For the expat retiring in Spain, this may be the last home you will ever want to buy. Be sure to locate to a place that has more to offer than charms; find yourself a community. In retirement, you will find you suddenly have a ton of time to yourself. Locating a home within an area with a high concentration of English-speaking expats is a great way to easily find yourself in a supportive and interesting group of neighbours. Ask your realtor about local clubs or meet-up groups in prospective neighbourhoods who offer organized outings like day trips or bridge nights.

5. Learn the Language

Before retiring to Spain, or any country for that matter, it is very important to consider first learning the language. From visiting the local food market to talking to your neighbour about the weather, being able to communicate with the people around you will become increasingly important. You will not want to simply stay locked behind your front door for fear of non-comprehension. Your retiring years are not your dead years. Get out and learn the language and enjoy the local culture.

About author

Will Vicary writes about expat life, life after retirement and topics such as de-risking and auto enrolment pensions.

Sporting Holidays to Spain

Many people now days are looking to not going on holiday but maybe partake in a particular activity or sport whilst they are away. This is becoming increasingly popular with people and a country like Spain has lots to offer the modern discerning sporting tourist as well as also having very reasonable prices as well. Whatever it is that you want to do while you are on holiday in the sun you will be able to find it in Spain and have a great holiday and also enjoy doing something that you love.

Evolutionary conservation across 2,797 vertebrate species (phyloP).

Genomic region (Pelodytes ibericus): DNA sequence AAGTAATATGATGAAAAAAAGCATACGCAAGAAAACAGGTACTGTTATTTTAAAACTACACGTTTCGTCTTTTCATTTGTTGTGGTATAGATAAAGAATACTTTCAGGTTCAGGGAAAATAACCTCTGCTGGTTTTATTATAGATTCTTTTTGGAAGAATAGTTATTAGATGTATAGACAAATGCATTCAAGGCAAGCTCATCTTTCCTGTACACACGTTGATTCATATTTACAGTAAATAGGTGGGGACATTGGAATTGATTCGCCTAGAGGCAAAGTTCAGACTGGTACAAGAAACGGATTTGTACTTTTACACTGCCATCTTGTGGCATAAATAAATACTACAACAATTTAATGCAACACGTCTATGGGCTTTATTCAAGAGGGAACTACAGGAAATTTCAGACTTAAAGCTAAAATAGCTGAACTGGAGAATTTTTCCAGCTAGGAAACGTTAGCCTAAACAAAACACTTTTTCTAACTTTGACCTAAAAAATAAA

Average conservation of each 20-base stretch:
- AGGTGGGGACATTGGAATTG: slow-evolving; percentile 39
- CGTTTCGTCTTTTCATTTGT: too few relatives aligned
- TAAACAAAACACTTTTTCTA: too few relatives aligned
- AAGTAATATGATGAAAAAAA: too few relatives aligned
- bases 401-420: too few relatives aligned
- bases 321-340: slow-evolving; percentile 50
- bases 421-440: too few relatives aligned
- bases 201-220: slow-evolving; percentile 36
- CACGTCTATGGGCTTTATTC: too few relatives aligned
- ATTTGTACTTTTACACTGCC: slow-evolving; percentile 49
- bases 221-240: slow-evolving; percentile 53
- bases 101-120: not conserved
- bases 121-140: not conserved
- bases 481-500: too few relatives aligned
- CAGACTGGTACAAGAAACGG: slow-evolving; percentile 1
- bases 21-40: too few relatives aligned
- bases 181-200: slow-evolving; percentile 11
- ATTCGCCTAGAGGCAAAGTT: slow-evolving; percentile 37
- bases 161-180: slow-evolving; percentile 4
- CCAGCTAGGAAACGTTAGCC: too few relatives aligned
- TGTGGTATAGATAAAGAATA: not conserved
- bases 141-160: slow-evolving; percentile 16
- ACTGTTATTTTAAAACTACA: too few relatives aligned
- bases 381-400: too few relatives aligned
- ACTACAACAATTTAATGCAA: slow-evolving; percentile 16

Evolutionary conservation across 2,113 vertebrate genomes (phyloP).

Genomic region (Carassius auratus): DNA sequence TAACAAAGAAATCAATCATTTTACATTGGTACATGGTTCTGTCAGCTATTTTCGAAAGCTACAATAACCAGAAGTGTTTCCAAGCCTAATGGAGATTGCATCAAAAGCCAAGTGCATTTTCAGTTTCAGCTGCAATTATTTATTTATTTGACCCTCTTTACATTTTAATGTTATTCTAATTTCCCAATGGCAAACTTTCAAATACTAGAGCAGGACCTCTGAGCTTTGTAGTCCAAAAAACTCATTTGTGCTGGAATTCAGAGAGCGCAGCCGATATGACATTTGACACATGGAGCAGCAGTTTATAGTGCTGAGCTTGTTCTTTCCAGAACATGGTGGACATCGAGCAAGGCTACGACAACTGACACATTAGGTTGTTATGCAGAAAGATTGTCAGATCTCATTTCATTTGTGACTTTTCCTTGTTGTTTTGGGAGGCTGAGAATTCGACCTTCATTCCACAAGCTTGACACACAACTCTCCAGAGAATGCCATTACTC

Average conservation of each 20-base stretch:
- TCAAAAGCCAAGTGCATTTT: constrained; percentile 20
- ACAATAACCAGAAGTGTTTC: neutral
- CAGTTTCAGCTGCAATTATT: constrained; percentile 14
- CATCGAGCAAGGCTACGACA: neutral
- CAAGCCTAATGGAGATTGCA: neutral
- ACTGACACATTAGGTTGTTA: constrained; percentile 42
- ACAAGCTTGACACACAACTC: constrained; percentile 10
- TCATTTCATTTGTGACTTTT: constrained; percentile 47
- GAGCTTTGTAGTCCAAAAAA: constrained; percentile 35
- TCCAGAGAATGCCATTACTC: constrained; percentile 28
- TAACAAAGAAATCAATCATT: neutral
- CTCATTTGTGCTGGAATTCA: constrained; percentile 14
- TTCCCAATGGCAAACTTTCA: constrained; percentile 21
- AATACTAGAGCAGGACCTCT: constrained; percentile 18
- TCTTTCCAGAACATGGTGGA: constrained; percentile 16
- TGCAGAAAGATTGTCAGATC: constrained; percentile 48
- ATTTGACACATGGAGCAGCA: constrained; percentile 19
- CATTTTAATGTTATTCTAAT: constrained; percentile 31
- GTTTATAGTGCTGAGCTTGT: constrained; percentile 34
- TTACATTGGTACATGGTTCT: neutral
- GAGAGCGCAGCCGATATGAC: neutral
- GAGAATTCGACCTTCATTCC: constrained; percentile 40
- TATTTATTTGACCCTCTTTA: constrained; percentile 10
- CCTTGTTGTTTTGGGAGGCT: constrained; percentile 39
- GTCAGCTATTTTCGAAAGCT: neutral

Sports on offer

There are many sports that are on offer in Spain which you can enjoy when you go on holiday.

  • Swimming
  • Cycling
  • Skiing
  • Running
  • Extreme Sports

There are lots of sports which require specialist equipment and there are also sports which require very little equipment at all other than a swimming suit or a pair of running shoes. For sports that require specialist equipment, you will find that you can hire the required equipment at usually very reasonable rates while you are on your holiday. You may wish to just run along a beach once a day or bomb down the Pyrenees on a pair of skis, do some research on the internet before booking your holiday cheap holiday in Spain so that you can choose a destination that offers what you are looking for.

Get on your bike

Hiring a bicycle is a great way to get some exercise while you are on holiday and also an excellent way to see the country you are visiting, away from all of the tourist traps and hotels. Hiring bikes is very reasonable and there are also companies which will offer you a set tour and supplying everything that is needed including safety equipment. These tours can cater every level of cyclist from the super fit to the unsteady and unfit. You can choose a route which is going to suit your proficiency and also your fitness levels and is a great way for a whole family to have a fun filled day. Remember to always drink plenty of water and take regular rests in order not to dehydrate in the hot sun. Most routes will have a number of places where you can stop on the way for a break and refreshments so as long as you have plenty of sun block on, you will be fine.

Beach activities

There are also plenty of things that you can do on a Spanish beach that are good fun and also good for you. From playing football or volleyball on the beach to actually going swimming in the sea, there is plenty to do to keep you occupied. You can hire a Sea Kayak and go for a paddle along the coast or even go for something a bit more adrenaline filled such as kite surfing or windsurfing. As with the bikes, equipment can be hired easily and you may also get some lessons if you are a complete novice as well. Yu may just want to go for a run along the beach r even a walk which is also very good for you. Then when you are finished you can relax on the beach for a while and soak up the sun and the atmosphere. Maybe even enjoy some food or drinks as a reward for your hard work for the day!

Something more traditional